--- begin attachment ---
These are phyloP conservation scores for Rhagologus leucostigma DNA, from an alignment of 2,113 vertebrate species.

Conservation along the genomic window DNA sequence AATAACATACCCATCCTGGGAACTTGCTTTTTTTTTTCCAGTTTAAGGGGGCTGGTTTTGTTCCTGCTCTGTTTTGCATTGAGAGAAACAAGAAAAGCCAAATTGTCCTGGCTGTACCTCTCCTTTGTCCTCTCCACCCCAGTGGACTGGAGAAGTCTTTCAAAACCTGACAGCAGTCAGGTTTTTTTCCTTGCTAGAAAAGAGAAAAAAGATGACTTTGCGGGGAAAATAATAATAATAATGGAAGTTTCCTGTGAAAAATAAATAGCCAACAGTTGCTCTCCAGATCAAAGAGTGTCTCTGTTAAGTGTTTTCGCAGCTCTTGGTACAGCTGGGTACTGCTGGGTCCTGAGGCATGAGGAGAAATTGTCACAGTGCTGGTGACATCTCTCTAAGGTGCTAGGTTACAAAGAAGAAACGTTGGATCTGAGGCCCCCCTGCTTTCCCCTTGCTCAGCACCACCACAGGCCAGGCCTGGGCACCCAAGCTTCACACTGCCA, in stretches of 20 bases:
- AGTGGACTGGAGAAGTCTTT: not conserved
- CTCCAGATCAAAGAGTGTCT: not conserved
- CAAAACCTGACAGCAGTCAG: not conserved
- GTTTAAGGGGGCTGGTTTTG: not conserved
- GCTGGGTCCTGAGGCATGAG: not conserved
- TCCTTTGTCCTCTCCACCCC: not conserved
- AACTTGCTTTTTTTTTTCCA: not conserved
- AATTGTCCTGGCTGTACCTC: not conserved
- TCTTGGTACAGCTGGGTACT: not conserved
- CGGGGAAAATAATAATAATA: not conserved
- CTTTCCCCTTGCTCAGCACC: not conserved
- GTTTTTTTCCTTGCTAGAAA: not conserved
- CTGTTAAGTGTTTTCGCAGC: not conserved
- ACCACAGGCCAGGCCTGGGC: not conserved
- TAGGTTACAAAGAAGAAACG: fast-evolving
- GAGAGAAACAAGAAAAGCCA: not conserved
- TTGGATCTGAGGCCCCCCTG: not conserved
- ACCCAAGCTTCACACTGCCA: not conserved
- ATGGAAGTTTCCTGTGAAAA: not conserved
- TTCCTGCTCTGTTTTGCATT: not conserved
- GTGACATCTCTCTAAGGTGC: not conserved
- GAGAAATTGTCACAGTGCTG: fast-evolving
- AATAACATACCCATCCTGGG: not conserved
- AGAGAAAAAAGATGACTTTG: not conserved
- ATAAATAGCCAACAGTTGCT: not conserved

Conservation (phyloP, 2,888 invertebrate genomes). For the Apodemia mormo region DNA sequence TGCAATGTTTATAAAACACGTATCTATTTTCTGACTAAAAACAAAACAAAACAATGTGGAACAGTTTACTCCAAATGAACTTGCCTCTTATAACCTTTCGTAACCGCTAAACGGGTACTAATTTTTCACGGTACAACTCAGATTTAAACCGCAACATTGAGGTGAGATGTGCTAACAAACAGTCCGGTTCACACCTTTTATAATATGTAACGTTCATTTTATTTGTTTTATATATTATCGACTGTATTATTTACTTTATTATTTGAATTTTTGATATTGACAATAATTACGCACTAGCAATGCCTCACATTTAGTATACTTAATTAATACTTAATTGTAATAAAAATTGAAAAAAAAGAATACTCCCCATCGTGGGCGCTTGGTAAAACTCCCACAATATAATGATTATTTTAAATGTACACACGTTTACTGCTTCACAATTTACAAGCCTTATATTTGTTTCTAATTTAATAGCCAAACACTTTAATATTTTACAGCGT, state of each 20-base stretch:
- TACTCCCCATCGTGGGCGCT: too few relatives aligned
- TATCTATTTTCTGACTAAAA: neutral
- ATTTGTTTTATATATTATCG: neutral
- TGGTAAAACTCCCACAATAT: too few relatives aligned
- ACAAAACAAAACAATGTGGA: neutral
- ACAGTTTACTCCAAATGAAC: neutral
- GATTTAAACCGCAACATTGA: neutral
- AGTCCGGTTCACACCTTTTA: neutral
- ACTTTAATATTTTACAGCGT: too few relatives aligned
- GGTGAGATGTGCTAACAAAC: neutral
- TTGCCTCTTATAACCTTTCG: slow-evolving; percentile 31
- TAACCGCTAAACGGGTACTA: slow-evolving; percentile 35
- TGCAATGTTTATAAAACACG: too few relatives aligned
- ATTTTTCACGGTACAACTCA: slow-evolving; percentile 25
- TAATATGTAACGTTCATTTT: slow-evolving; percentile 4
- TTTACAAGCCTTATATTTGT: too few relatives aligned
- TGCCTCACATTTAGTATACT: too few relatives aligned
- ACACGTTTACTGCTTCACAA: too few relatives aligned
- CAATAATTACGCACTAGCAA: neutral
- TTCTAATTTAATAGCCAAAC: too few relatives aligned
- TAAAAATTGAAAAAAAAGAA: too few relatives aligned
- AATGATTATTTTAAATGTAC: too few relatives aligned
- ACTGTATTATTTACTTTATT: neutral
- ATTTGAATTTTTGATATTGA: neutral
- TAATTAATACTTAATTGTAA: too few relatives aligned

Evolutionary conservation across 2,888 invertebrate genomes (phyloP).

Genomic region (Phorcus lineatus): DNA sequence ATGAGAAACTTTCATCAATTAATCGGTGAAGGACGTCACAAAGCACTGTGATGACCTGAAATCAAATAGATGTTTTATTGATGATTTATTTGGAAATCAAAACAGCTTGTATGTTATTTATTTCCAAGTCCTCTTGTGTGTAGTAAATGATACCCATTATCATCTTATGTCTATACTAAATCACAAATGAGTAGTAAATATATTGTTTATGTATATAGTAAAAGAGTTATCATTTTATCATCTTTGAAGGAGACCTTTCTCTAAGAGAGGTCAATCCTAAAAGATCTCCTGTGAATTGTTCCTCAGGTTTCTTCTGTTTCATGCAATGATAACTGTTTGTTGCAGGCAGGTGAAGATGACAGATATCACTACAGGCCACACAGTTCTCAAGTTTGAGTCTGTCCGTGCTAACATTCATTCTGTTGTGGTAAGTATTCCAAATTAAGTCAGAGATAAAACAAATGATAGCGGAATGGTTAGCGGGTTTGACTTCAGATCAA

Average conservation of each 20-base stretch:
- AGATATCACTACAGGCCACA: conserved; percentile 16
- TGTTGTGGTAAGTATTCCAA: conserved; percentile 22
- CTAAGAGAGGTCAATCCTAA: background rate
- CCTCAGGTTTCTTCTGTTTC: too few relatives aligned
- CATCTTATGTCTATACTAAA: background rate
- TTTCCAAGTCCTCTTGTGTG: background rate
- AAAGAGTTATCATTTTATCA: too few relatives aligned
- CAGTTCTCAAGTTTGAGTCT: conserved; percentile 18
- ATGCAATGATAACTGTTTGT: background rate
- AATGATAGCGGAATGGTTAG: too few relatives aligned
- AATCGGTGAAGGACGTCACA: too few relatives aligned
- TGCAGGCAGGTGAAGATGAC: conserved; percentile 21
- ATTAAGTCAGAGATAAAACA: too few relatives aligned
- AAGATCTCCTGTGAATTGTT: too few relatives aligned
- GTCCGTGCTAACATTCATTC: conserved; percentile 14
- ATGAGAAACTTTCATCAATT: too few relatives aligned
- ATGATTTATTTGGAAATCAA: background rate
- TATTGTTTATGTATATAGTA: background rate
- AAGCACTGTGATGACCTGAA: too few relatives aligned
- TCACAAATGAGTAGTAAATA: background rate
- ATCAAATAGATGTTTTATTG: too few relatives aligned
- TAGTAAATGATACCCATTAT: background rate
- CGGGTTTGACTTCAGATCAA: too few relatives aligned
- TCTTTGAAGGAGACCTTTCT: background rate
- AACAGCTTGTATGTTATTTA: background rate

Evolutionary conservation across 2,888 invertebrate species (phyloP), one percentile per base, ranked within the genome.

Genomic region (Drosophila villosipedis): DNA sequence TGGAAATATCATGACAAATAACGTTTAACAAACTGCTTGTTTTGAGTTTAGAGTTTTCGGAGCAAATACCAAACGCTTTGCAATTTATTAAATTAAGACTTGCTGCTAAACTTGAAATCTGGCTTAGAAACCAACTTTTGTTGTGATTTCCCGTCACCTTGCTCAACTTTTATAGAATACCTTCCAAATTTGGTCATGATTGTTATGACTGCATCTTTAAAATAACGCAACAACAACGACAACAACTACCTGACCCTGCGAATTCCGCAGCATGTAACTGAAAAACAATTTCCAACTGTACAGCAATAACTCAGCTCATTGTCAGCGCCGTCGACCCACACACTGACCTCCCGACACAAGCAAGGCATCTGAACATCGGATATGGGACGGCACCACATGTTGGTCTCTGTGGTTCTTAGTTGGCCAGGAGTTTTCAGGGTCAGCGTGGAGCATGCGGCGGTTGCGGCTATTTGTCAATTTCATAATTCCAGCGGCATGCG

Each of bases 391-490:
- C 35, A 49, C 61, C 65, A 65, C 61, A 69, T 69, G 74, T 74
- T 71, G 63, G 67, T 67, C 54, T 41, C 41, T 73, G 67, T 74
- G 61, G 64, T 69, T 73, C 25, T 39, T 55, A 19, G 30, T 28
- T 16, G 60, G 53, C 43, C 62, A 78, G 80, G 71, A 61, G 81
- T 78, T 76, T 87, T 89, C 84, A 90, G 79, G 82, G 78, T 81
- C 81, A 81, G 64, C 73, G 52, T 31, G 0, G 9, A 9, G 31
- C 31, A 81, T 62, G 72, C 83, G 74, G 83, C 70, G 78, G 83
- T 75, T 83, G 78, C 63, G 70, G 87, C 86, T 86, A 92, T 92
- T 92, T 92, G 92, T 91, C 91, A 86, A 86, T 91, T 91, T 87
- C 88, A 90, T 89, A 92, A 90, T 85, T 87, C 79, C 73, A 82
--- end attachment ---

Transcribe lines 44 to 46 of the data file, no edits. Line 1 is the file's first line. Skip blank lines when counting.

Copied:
- TTTACAAGCCTTATATTTGT: too few relatives aligned
- TGCCTCACATTTAGTATACT: too few relatives aligned
- ACACGTTTACTGCTTCACAA: too few relatives aligned